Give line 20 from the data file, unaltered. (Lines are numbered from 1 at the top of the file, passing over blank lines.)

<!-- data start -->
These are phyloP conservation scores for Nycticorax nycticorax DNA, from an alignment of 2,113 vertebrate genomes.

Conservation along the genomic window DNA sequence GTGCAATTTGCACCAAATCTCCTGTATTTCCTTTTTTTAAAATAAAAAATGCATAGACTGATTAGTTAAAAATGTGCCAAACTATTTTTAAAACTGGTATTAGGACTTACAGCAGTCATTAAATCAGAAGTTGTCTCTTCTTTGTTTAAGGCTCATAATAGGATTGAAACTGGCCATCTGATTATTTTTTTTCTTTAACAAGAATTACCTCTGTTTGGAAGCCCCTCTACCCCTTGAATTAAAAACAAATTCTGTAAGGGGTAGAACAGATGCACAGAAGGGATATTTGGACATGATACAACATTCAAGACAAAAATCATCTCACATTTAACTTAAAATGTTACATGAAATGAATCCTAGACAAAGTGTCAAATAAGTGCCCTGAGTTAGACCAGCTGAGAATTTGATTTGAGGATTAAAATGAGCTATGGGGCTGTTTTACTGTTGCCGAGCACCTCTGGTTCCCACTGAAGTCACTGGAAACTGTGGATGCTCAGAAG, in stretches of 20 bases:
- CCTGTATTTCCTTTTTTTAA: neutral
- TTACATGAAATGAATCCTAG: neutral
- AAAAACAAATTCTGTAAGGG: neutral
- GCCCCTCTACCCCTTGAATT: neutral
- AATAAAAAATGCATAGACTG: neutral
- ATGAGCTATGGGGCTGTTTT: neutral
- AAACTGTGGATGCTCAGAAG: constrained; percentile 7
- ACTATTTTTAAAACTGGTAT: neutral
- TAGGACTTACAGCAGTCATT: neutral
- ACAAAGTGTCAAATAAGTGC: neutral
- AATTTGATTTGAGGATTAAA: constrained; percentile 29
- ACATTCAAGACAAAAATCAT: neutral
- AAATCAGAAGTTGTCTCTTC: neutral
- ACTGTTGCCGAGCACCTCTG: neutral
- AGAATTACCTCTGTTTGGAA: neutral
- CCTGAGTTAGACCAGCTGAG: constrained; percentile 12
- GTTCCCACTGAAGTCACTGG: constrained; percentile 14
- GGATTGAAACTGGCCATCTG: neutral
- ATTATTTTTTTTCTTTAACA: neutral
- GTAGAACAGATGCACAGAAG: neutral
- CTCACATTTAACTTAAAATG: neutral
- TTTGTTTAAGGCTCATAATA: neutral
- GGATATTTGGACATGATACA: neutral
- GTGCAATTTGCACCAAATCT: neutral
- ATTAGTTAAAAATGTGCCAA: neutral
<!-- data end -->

- GGATTGAAACTGGCCATCTG: neutral